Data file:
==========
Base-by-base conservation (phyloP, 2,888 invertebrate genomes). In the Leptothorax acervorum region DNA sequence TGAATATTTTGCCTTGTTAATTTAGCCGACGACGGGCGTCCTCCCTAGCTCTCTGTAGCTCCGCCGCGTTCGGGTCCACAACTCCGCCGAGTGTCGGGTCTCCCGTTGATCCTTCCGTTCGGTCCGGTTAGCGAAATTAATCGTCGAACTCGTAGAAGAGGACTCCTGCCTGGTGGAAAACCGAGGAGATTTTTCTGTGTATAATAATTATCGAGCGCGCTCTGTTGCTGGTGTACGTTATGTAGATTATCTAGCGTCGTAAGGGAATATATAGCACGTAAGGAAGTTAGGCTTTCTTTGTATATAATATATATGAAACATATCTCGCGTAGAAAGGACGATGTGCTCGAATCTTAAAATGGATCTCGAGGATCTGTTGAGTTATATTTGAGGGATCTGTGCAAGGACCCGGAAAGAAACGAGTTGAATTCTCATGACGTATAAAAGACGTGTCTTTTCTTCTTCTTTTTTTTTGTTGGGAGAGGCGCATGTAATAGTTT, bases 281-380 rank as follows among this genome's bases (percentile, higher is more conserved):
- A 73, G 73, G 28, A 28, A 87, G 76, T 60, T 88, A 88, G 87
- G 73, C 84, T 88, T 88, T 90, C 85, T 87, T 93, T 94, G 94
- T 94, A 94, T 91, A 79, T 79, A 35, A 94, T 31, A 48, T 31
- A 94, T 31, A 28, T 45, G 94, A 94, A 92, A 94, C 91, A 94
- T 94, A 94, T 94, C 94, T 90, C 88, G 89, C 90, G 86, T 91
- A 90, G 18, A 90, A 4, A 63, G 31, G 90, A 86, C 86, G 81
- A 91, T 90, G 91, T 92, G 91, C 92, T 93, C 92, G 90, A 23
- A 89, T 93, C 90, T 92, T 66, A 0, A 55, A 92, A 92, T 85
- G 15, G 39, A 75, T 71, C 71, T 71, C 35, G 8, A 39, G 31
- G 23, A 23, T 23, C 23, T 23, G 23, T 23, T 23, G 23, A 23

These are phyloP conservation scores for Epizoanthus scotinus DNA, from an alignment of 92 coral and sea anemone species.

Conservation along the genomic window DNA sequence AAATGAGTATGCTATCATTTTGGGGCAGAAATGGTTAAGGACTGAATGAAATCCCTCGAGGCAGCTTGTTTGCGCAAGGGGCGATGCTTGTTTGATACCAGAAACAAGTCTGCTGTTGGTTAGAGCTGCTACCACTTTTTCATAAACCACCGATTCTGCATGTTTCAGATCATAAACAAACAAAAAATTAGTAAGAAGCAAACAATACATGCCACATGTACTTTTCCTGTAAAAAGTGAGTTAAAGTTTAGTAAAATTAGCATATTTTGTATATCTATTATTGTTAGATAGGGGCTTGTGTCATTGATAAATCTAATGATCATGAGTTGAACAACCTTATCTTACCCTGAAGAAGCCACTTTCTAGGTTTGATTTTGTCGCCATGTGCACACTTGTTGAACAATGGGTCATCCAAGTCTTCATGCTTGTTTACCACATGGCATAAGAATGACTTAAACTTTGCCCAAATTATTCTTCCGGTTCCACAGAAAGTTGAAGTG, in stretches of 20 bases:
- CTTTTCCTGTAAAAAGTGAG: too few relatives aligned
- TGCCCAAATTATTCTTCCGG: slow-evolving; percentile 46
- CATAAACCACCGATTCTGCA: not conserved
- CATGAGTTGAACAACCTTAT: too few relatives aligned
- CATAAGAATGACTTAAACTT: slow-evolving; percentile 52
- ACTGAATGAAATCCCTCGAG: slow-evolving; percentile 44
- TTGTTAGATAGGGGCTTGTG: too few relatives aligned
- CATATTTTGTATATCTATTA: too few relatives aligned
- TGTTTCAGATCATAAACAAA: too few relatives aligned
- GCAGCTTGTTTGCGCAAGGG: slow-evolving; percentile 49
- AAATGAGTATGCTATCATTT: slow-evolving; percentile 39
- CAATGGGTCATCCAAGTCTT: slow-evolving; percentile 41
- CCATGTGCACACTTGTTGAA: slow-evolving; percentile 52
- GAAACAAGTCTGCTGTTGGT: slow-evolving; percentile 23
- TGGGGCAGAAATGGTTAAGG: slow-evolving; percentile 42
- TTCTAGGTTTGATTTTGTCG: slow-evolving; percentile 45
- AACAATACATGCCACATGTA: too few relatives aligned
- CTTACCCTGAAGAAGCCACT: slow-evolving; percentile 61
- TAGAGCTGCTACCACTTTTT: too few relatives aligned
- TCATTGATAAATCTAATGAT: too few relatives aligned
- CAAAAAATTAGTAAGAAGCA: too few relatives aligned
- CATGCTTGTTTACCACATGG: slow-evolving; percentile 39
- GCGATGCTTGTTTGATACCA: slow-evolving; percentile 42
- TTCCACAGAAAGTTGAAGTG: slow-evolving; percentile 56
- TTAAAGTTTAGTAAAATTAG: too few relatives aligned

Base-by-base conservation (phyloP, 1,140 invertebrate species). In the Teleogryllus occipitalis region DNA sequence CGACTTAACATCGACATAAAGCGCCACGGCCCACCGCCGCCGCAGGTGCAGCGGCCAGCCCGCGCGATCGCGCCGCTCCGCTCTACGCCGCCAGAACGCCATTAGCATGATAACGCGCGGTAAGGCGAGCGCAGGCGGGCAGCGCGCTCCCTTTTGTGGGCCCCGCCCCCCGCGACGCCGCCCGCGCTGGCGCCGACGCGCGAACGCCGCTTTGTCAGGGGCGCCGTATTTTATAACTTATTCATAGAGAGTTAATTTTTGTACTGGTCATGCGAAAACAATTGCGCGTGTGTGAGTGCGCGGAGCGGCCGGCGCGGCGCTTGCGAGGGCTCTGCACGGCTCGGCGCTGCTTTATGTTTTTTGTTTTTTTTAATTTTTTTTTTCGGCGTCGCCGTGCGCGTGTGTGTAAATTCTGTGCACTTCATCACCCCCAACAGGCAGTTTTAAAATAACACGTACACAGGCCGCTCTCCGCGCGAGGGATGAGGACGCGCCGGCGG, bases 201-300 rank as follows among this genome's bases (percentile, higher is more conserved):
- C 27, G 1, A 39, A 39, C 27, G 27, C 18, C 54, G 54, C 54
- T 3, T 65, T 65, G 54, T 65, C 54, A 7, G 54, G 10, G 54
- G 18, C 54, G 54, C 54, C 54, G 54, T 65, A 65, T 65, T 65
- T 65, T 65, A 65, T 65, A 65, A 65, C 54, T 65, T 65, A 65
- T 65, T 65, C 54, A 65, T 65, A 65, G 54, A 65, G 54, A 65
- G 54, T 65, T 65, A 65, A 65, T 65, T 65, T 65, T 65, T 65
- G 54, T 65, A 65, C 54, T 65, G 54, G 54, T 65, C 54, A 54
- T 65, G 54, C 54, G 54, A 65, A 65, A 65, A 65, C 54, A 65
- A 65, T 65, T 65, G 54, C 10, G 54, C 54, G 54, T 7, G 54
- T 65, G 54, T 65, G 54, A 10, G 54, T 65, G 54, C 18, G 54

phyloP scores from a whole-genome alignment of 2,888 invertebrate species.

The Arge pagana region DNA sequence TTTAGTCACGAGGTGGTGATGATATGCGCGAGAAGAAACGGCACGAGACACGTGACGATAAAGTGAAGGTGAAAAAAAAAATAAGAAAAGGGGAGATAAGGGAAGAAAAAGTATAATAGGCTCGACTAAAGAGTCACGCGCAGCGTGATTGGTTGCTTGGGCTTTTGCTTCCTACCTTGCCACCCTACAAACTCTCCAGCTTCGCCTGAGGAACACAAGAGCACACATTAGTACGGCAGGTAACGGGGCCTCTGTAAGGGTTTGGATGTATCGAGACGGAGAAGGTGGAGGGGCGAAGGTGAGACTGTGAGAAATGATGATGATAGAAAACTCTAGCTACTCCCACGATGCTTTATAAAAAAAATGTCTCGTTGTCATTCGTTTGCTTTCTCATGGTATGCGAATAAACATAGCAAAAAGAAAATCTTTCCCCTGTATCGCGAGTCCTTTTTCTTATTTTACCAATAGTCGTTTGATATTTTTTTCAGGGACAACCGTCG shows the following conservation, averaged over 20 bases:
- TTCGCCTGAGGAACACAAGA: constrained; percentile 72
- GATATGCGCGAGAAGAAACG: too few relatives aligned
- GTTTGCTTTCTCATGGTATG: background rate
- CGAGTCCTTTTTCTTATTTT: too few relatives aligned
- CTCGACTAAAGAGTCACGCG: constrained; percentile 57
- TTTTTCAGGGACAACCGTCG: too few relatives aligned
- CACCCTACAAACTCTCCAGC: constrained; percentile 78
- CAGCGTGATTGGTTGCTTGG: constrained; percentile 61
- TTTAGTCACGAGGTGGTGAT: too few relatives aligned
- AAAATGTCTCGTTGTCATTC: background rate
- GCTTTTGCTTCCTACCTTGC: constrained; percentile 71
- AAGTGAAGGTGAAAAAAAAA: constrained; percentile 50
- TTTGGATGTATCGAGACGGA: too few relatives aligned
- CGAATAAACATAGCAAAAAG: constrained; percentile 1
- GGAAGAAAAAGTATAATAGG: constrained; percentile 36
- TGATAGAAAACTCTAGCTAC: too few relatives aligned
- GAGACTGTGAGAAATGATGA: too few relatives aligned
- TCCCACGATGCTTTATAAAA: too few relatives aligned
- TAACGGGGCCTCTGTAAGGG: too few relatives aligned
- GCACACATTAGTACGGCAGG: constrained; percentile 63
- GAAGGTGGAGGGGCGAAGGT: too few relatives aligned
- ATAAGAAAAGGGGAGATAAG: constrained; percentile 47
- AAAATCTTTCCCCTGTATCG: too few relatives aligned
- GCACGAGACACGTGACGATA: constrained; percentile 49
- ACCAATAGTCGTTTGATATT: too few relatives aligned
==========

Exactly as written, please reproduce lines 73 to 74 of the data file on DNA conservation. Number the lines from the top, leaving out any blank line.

- ATAAGAAAAGGGGAGATAAG: constrained; percentile 47
- AAAATCTTTCCCCTGTATCG: too few relatives aligned